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Private Funders Launch $1.5 Million Initiative to Reduce Baltimore's High Number of School Suspensions and Expulsions

BALTIMORE—Led by the Open Society Institute-Baltimore, a group of private funders is launching a $1.5 million initiative to stem Baltimore's high number of school suspensions and expulsions and to offer more effective options than forcing children from school.

To kick off this initiative, OSI-Baltimore announced four new grants totaling $515,350 for programs beginning this month in public schools. These programs will expand counseling and mental health services, teach children to resolve conflicts peacefully and train teachers in "restorative justice practices," in which children learn how their misbehavior hurts others.

OSI-Baltimore and the group of private funders also are seeking new proposals for additional programs totaling close to $1 million that would begin in January. Some of those grants will aim to connect disengaged youth to the school system or educational services. The funders believe there is a pressing need for programs to reconnect youth who are out of school due to disciplinary actions or involvement in the juvenile justice system.

"Excessive use of suspension and expulsion results in higher rates of truancy, academic failure, school drop-outs, arrests, and juvenile detention," said Diana Morris, director of OSI-Baltimore. "These new grants will offer teachers and principals more effective alternatives to the overused tool of suspension."

Many school districts across the nation have adopted harsh "zero-tolerance" policies, especially after the 1999 massacre at Columbine High School. After jumping to 11.2 percent in 1996-97, Baltimore's suspension rate consistently has exceeded 10 percent a year and has jumped as high as 16 percent over the past decade. In the 2004-05 school year, the Baltimore City Public School System (BCPSS) reported 16,641 suspensions issued to 10,899 of its 88,401 students with more than a third being students in pre-kindergarten through sixth grade. A substantial number of suspensions were for minor offenses—13 percent were for poor attendance and 30 percent were for disrespect.

In 2004, OSI-Baltimore identified local school suspensions and expulsions as a serious issue. The Institute hosted a seven-part forum series on the topic, examined school data and devised a plan to fund alternative disciplinary programs as a way to help the school system build on its efforts to reduce suspensions and expulsions. The Institute also raised the money from other funders.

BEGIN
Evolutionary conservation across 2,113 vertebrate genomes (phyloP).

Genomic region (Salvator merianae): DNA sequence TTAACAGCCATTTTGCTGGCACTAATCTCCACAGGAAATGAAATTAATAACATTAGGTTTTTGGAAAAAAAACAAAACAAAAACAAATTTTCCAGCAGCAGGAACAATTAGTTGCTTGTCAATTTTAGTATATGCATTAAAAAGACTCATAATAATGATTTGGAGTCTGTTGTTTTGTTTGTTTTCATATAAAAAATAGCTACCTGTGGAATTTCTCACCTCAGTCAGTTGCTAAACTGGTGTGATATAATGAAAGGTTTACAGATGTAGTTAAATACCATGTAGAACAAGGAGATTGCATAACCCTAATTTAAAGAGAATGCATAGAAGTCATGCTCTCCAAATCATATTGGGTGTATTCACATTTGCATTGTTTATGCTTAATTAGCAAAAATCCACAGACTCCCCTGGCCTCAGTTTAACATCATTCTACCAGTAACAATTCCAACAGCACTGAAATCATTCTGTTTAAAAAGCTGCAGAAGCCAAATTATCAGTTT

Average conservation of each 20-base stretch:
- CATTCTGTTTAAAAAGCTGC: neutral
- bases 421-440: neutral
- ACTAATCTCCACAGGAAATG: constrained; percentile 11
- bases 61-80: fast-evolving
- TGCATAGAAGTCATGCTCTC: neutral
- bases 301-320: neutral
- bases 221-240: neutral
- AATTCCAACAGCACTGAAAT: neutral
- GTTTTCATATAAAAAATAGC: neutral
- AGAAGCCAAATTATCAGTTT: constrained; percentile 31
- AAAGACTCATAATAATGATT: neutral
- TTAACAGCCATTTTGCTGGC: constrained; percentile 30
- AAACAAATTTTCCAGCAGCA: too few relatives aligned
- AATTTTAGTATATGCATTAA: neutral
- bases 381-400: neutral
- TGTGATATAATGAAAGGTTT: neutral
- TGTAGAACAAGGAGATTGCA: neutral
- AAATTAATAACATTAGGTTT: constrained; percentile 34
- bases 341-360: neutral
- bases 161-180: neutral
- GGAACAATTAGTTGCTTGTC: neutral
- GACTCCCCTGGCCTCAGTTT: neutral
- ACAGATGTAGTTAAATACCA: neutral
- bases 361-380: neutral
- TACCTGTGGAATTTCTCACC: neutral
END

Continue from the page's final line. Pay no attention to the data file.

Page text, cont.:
"Our goal is to enable Baltimore kids to graduate," Morris said. "We are pleased to have such a strong group of funders join forces with the school system. Together, we aim to disable the conveyor belt between failing schools and the juvenile justice system."

The four new grants announced by OSI-Baltimore are:

  • The University of Maryland Baltimore Foundation's School Mental Health Project: A grant of $187,350 will expand mental health services for at-risk students and enhance training and programming for all students to improve academic, behavioral and emotional outcomes at Calverton Middle School.
  • Sports4Kids: A grant of $150,000 to expand and evaluate its program providing organized games and sports at lunch, recess and after school. The program teaches children to resolve conflicts more peacefully. Last year, Sports4Kids worked in six Baltimore schools. This grant would add three schools.
  • Community Conferencing Center: A grant of $136,000 to provide violence prevention and conflict resolution services to school staff, students and families at Carter Woodson Elementary School. The program will teach students and staff new ways to resolve disputes, such as The Daily Rap, which gives students a regular way to resolve issues themselves. The center also will provide intensive conflict resolution for students frequently in trouble.
  • Baltimore Curriculum Project: A grant of $42,000 to implement "restorative practices" in two public charter schools, Collington Square and Hampstead Hill. Restorative practices help students understand how their behavior affects others and allows them to address their mistakes.

Besides OSI-Baltimore, the group of private local funders includes the Zanvyl and Isabelle Krieger Fund, the Ben & Zelda Cohen Charitable Foundation, the Jacob and Hilda Blaustein Foundation, United Way of Central Maryland, the Annie E. Casey Foundation, and an anonymous individual.

OSI-Baltimore will host an information session for groups interested in applying for funding from 10 a.m. to noon on September 27 at 201 N. Charles St., Ste 1300.

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